No religion can claim to be perfect unless it contains full teachings concerning human morals, for, although morals are not part of spirituality, yet they constitute the first step towards it, and without perfect morals man cannot attain to perfect spiritual development.
A study of those principles startles one into the admission that the world was merely groping in the dark in the search for moral principles. As it is not possible to attempt a detailed exposition of the whole question, but through the grace of Allah I shall give a brief reference to some matters of principle.
The Natural Condition of the Humans
The first matter relates to the definition of morals. The nature of moral qualities has been misconceived and has led mankind into serious error and is responsible for long but futile discourses in religious books. People fail to realise that there is an intermediate stage between animalism and morals. Animalism signifies that condition of man in which, owing to defective training, disease, habit, ignorance or ill-will, he acts out of purely selfish motives for purely selfish ends, and has neither regard nor consideration for the feelings of others. But this is not the natural condition of man, for man has been invested with many natural feelings which prompt him to do good to others and which people mistake for good morals.
For instance, a man has been created social and these feelings are the necessary equipment of a member of society. Even a child who is brought up in strict seclusion and is deprived of every kind of instruction is bound to exhibit these feelings in his conduct, which shows that these feelings are distinct from morals and are merely natural instincts. For instance, affection and aversion are both equally natural feelings, and neither of them can, therefore, be described as good or bad; for if one of them is good and the other bad, we would have to confess that God had made evil inherent in our nature, which would amount to blasphemy. Beside, this doctrine is refuted by our experience, for a feeling of aversion towards certain things, for instance, towards oppression or evil doing, is highly creditable. But if every feeling of aversion were to be regarded as evil the repugnance towards evil-doing itself would be a sin, which is absurd.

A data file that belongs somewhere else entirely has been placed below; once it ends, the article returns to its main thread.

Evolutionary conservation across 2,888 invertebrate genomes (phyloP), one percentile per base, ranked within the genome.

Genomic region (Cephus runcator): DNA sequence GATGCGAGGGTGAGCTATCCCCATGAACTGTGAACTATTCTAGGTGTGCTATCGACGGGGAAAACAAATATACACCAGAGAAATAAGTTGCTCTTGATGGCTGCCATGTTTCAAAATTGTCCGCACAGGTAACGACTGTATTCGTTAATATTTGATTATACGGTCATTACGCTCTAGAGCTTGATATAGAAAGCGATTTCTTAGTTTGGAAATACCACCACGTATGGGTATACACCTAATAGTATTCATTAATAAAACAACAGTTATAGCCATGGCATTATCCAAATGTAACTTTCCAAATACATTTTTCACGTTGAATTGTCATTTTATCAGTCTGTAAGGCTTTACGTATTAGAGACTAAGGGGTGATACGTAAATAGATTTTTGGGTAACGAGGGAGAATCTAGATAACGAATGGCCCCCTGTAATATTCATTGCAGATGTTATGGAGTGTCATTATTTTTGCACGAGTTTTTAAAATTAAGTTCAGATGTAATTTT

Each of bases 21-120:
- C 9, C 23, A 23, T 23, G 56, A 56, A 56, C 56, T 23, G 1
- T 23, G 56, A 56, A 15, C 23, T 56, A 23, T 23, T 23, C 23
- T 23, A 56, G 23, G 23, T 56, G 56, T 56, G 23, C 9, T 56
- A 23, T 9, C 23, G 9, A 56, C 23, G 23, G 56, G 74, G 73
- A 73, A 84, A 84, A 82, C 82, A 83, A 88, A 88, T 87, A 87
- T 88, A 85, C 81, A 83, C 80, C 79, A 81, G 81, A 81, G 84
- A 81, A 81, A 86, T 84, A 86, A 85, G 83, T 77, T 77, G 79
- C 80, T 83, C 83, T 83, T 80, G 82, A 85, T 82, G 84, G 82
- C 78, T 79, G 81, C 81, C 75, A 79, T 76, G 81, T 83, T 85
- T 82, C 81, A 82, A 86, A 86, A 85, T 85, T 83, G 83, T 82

Religion stands for Moral Perfection
A religion which merely exhorts its followers to be kind, or forgiving, or affectionate, or beneficent, or not to be extravagant, is merely enumerating our natural feelings and this does not amount to moral instruction of any kind. Only that religion can claim to have given moral instruction which lays down rules calculated to control the exercise of natural feelings and gives directions for their proper exercise. In other words, the exercise of some natural feelings and the suppression of others do not amount to morals; it is the conscious and intentional exercise of all natural feelings on their proper occasions and a restriction of such feelings on every undesirable occasion which is moral.